Created with Sketch.
Three Old Hacks
50 minutes | 20 days ago
The Quality of Leadership
Political leadership ain’t what it used to be. That’s the theme of this week’s Three Old Hacks,We all think the summers were warmer (demonstrably not!) and life was rosier when we were young, but the Three Old Hacks put forward a pretty strong case that politicians in Britain are not of the same calibre as those who have gone before them.Boris Johnson says we are facing the biggest challenge since the Second World War with the pandemic, but where is the Recovery Plan to get us out of the hole it has dumped us in? Where’s the Beveridge report and the Bretton Woods of the 2020s?Sports journalist Mihir Bose, Economics editor of the Sunday Times David Smith and political commentator Nigel Dudley also miss the characters of their early days learning their craft together as professional journalists.Remember George Brown, who served as Foreign Secretary in the Labour Government of the 1960s? And the exchange with the Bishop of Lima? ‘No I won’t dance with you. This is not a waltz but the Peruvian national anthem and you sir are drunk!’ or words to that effect.Listen to this week’s podcast from the Three Old Hacks.
50 minutes | a month ago
The inauguration of a new president
This week they discuss the inauguration of President Biden. Being of a certain age themselves, they take heart from the empowerment of a 78 year old man. They are but spring chickens by comparison. Nonetheless their experience reaches down the years and they fish anecdotes and facts out of their collective memory to discuss the media and politics as it concerns America.Biden's campaign was 'pitch perfect' says David and he is sure he is already thinking about the Mid-Terms, being a shrewd political operator with fifty years' experience. He knows he needs to court Trump supporters if he is to have any change of a meaningful and effective presidency.His presidency has to be capable of being summed up in a short soundbite containing no more than two clear thoughts, says Nigel. "The country was broken and I fixed it" maybe.Is it true either in the US or in Britain that one party always leaves the economy in a mess while the other always puts it back in good shape before being voted out of power? asks Mihir.And what was the speech that Biden nicked from Neil Kinnock? Nigel sat through many a Labour Party Conference speech by "the Welsh windbag" and remembers being surprised to hear a purple passage being recycled by an American senator.The power of political editors ... giving a byline to some young hopeful when you don't want your name on a story ... it's all in this week's podcast by the Three Old Hacks.
47 minutes | 2 months ago
Assault on the US Capitol
Five people died in the assault on the US Capitol. Trump has been banned from Twitter for inciting his supporters. The Democratic Party is moving to impeach him for a second time. The Three Old Hacks consider the implications of this extraordinary event and how it was covered, as it happened live on TV, by the media.Adept at reporting in war zones across the globe, was the American media caught flat footed when it came to reporting a crisis in their own capital? Were the media complicit in enabling Trump to become the demagogue he’s become? How were the Capitol police so easily overwhelmed?Mihir recalls being in the US Congress back in 2000 when Al Gore the defeated vice President presided over a smooth transition of power to his victorious rival George Bush. David and Nigel recall the times the House of Commons has been invaded and how the British police dealt with it.Was it a protest or was it an attempted coup?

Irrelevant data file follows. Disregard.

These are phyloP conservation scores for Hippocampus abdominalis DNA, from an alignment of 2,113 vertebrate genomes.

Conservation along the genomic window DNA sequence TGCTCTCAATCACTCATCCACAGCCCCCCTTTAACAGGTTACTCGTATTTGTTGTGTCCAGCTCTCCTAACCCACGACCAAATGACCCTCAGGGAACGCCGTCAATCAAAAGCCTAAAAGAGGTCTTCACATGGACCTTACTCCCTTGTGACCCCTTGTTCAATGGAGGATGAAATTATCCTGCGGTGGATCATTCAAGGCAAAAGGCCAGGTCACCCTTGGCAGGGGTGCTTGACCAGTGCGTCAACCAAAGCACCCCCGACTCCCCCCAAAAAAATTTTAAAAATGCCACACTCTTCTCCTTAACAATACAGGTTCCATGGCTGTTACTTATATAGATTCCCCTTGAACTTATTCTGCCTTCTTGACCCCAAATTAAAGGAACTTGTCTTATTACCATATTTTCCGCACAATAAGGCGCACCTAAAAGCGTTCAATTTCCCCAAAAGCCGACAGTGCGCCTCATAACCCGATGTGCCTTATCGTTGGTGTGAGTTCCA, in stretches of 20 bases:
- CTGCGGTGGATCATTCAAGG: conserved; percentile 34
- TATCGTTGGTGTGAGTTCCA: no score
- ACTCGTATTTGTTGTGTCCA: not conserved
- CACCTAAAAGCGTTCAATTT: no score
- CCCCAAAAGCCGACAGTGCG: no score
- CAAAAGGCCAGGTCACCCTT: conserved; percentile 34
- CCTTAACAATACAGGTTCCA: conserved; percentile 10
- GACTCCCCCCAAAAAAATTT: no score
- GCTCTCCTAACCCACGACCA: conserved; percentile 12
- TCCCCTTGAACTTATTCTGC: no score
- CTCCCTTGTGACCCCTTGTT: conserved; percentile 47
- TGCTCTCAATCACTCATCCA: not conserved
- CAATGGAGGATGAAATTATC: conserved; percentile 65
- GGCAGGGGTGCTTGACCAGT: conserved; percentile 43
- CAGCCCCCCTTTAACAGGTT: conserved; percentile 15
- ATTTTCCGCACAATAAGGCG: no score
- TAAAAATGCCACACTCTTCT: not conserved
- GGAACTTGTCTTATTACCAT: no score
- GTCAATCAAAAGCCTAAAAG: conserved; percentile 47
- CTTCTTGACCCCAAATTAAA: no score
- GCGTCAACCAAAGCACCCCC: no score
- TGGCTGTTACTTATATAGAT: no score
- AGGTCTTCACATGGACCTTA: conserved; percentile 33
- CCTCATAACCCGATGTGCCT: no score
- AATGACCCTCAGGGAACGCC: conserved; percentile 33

52 minutes | 2 months ago
Nelson Mandela and what real loss of freedom means
Mihir Bose describes having coffee with Nelson Mandela in his Soweto house, how the great man had to see cricket sitting behind a cage during apartheid and what real loss of freedom means. Far removed from the ridiculous talk of Britain having been enslaved by the EU. He argues the problem is that this country has never got over losing the empire and asks David Smith and Nigel Dudley whether they would have wanted Britain still to have an empire on which the sun never set. Both Dudley and Smith say they feel no nostalgia for the empire. Dudley says he finds talk by Brexiters of preserving British sovereignty nonsensical. Smith recalls being brought up on films where Kenneth Moore singlehandedly destroyed the Nazis and why the story of Britain in Europe, such as what the EU did to preserve peace in Europe when communism collapsed, was never properly told. One reason for this was Boris Johnson spinning fantasy talks about Europe when working as a journalist in Brussels and the three Old Hacks recall their own personal stories of Boris the journalist. The Three Old Hacks then walk down memory lane to talk about the days before computers when they could dictate copy to copy takers and how this lost world of journalism was not always as glorious as sometimes portrayed.